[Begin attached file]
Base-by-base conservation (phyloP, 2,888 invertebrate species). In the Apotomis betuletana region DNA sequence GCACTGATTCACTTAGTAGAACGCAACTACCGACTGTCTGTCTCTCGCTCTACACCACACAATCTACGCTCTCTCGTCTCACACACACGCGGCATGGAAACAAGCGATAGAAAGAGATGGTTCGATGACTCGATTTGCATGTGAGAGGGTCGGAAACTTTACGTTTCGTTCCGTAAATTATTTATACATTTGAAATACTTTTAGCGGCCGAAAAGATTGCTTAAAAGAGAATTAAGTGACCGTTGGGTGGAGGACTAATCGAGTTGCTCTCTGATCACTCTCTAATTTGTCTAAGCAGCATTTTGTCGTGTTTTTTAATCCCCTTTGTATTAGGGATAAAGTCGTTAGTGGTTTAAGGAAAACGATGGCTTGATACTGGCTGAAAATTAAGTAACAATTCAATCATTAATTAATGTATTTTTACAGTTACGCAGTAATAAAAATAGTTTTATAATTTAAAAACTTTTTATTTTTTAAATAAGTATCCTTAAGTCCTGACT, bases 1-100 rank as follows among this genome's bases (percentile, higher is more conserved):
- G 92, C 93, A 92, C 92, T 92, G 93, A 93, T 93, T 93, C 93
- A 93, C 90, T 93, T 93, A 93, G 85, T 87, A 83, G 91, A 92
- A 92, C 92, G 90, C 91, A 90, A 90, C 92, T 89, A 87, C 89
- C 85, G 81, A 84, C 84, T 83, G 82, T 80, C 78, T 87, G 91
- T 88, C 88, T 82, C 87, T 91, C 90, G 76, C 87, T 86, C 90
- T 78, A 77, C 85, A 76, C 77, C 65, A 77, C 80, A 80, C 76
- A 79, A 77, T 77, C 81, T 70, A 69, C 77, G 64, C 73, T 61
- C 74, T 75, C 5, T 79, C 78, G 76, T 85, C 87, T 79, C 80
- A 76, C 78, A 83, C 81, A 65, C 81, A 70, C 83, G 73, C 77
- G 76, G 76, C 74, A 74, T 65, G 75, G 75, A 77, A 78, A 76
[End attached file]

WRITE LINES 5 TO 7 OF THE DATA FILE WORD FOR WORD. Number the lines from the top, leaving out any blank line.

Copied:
- C 85, G 81, A 84, C 84, T 83, G 82, T 80, C 78, T 87, G 91
- T 88, C 88, T 82, C 87, T 91, C 90, G 76, C 87, T 86, C 90
- T 78, A 77, C 85, A 76, C 77, C 65, A 77, C 80, A 80, C 76